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Parenting In The Age Of COVID-19

Written by Brian Green. Husband of Jennifer, our VP (goddess) of Marketing.

Hey dad, can I go with Cayla to the beach if she and I wear masks?

Parenting in the BC (Before COVID-19) era was never easy.  But parenting in the DC (During COVID-19) days is even more difficult.

The DC days are keeping us at home more than we would like — even our dogs wish we weren’t around so much — but this is an especially difficult time for kids. I think all of our kids would have said YES if they were asked in February if they wanted to stay home from March through June instead of going to school. (I won’t get into the politics of whether schools should be open this fall.)

But along with no school came no activities — no dance class, no lacrosse, no football, no cheerleading, no anything — and the DC days have resulted in kids staying home and missing in-person socializing. Some of our kids may have started to knit, cook or garden, but those are activities … things to do at home. 

So when Ella (names have been changed to protect the masked) asked me in July if she could go to the beach with her friend Cayla (both wearing masks), I did not immediately know how to respond. I am divorced, and Ella said that her mom “approved.” Did that mean I should approve as well? It was not an easy decision — did I want to be the dad who wouldn’t let his daughter out of the house after she had sat at home (bored) for three months?

I had many more questions: Would it be safe on the beach? Would Ella be OK in Cayla’s mother’s car? Has Cayla’s entire family been COVID-savvy? These are novel questions that we didn’t had to think about BC (other than for a few days here and there when the flu is going around). Of the nine articles I read, four said beaches were safe; four said beaches were not safe; and one only discussed whether we should eat acai bowls and ice cream cones at the beach (both please!).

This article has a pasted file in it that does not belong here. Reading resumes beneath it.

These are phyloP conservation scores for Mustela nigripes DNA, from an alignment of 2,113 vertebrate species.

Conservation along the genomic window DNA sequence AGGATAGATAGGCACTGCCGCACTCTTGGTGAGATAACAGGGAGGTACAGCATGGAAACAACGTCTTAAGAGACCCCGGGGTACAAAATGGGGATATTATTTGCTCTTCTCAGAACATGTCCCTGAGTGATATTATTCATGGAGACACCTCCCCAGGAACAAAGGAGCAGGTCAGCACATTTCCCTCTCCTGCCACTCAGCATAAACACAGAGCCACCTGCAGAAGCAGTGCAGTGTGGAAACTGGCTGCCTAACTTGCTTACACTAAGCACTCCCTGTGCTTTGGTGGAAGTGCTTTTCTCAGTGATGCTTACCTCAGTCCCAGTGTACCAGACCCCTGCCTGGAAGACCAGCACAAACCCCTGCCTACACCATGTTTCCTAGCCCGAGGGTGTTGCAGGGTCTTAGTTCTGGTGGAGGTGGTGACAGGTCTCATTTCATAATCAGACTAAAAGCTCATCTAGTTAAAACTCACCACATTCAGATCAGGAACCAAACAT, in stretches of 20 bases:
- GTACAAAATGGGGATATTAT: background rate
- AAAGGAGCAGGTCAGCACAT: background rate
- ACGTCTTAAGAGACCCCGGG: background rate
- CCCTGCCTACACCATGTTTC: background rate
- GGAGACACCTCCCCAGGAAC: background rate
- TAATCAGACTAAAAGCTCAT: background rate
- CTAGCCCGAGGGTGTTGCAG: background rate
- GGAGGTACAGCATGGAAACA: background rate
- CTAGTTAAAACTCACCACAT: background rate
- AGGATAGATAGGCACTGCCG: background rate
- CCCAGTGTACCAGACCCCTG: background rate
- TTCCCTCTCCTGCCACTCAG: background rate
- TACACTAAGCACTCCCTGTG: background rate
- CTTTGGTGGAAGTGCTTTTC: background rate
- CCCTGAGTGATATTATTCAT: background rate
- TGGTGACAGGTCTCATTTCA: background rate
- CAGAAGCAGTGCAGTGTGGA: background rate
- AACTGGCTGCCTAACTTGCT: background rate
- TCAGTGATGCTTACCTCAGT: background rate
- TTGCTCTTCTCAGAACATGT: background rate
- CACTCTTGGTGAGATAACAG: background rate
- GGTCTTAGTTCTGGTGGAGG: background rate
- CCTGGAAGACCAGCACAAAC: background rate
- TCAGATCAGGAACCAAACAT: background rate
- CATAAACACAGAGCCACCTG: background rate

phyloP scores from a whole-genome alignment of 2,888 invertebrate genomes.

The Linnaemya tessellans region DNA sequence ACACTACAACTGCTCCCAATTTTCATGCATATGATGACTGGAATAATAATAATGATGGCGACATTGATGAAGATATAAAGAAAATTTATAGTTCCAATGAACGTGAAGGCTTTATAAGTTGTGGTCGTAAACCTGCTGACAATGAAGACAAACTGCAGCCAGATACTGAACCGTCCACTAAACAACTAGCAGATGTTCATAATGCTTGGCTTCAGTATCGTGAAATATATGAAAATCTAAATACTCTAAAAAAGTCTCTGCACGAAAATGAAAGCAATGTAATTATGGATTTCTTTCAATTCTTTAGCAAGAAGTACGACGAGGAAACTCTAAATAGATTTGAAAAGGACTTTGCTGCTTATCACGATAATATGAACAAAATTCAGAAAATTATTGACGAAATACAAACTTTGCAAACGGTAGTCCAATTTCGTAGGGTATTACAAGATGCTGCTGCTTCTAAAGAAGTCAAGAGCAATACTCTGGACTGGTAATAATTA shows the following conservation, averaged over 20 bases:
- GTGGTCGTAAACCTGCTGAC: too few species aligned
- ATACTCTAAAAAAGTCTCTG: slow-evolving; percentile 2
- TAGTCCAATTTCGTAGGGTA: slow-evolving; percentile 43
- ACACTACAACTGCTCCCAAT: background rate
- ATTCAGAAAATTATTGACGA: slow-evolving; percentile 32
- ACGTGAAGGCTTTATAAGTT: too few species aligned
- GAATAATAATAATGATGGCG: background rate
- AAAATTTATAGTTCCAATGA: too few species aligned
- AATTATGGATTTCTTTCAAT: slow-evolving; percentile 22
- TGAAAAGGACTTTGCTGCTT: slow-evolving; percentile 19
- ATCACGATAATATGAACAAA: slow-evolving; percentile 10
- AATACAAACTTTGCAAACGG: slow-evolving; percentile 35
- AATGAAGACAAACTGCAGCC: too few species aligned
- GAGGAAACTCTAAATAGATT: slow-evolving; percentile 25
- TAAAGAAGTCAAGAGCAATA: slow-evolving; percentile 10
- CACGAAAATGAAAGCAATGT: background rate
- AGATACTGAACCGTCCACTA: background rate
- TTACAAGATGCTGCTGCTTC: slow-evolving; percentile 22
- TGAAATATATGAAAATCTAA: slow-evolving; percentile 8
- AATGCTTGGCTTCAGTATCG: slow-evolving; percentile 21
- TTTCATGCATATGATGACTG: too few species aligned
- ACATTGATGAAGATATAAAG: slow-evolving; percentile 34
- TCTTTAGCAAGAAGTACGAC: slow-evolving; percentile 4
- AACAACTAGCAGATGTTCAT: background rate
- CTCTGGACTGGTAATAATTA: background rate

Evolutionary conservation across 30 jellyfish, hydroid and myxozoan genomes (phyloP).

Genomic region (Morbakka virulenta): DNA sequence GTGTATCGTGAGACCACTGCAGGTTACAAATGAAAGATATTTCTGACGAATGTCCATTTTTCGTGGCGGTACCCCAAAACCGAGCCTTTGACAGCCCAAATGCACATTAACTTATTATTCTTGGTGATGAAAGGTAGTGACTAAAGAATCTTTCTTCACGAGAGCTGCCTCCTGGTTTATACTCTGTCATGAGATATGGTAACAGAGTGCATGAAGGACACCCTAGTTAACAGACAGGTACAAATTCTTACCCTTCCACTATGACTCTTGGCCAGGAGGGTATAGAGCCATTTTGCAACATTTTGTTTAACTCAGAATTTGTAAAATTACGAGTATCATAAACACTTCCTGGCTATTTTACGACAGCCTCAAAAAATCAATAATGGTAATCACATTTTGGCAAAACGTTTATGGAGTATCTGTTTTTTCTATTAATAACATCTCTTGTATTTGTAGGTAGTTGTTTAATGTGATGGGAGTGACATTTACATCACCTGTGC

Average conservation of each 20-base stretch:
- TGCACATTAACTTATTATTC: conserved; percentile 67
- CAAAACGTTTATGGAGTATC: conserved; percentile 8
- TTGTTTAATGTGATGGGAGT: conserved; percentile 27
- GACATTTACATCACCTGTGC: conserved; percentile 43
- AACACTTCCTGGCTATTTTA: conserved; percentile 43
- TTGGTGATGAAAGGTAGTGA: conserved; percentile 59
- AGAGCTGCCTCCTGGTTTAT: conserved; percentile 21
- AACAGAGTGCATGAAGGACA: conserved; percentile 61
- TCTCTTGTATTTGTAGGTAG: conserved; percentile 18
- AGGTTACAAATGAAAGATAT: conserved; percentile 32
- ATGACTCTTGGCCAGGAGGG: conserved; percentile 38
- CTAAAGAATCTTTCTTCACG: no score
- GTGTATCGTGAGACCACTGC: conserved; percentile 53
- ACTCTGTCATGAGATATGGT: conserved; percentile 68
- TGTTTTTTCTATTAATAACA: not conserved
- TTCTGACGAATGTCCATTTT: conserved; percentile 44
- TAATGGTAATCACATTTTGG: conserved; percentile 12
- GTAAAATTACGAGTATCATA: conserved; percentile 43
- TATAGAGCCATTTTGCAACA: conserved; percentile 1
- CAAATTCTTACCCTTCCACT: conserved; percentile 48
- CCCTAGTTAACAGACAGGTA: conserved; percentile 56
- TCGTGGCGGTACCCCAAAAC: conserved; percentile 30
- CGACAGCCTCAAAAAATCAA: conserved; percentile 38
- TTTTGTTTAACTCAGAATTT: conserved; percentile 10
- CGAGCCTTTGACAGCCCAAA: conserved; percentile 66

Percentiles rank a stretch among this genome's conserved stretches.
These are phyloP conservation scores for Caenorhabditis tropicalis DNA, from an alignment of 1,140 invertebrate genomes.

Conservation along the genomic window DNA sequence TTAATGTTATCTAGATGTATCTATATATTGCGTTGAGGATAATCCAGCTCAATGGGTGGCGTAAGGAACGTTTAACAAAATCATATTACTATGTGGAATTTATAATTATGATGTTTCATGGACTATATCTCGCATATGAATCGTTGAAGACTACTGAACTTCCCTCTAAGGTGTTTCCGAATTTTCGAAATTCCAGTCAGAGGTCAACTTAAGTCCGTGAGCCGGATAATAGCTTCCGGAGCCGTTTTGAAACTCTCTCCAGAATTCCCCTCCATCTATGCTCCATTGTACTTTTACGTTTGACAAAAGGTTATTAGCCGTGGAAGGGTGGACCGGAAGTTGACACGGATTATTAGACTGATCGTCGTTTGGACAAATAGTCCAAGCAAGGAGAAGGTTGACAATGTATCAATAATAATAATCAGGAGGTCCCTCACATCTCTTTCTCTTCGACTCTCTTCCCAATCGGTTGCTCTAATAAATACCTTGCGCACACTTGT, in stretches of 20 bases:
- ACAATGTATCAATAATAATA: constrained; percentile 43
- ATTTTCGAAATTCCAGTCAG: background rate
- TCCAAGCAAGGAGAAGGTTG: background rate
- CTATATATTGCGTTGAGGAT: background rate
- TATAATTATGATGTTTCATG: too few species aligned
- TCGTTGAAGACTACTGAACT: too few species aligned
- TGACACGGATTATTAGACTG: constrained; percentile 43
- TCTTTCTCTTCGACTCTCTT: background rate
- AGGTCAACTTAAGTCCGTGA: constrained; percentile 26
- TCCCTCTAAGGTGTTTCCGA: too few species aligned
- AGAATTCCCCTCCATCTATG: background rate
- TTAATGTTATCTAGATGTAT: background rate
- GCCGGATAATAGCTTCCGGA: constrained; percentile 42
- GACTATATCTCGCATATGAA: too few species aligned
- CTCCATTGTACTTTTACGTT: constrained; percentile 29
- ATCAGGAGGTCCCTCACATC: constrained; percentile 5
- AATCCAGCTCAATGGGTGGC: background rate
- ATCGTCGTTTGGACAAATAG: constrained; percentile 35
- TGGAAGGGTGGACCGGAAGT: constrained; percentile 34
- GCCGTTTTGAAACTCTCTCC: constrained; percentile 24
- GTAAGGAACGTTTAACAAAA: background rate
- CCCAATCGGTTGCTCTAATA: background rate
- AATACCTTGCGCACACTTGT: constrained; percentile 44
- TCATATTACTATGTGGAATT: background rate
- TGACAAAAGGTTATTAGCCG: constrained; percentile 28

My decision (yes, she could go) was not arrived at easily, but Ella did have a great tan for her TikTok videos the next day. Since July, there have been other similar questions. Ella’s sister, Laura, wanted to play tennis instead of lacrosse because tennis is a no-contact sport. I told her that I was OK with it. Laura also wanted to swim in her friend’s pool, but we had to discuss what would happen if she had to go to the bathroom (peeing in the pool, especially in someone else’s pool, is never a good option). Ella asked me if she could invite Cayla over, and I said that would be fine but I wanted to discuss with Cayla’s mother what we would do about eating dinner.  

I hope I made the right decisions in allowing Ella and Laura some opportunities to socialize. They know they need to use hand sanitizer before and after they touch anything; they always wear masks; and I always speak to the other parents. Now that fall approaches, school is starting (mix of in-class and remote), the weather will begin to get colder, and I expect a whole new set of questions to answer as things move (even more) indoors. Few of the DC questions have easy answers. We just have to try to make the best decisions we can, trying to balance the health concerns with the social and boredom concerns, so that we have healthy and happy kids. 

A bit more about our guest author Brian: When he is not working in the insurance industry and pondering life, he is trying to offset his unhealthy (and unnatural) eating habits (potato chips and sour candies are among his vices) with Starling's natural skin products. Even though he didn't discover Starling until after he started shaving his head, he is grateful that he has more exposed skin surface area to use the skin products now. Brian is a proud father of two girls (ages 13 & 16), and two rescue dogs.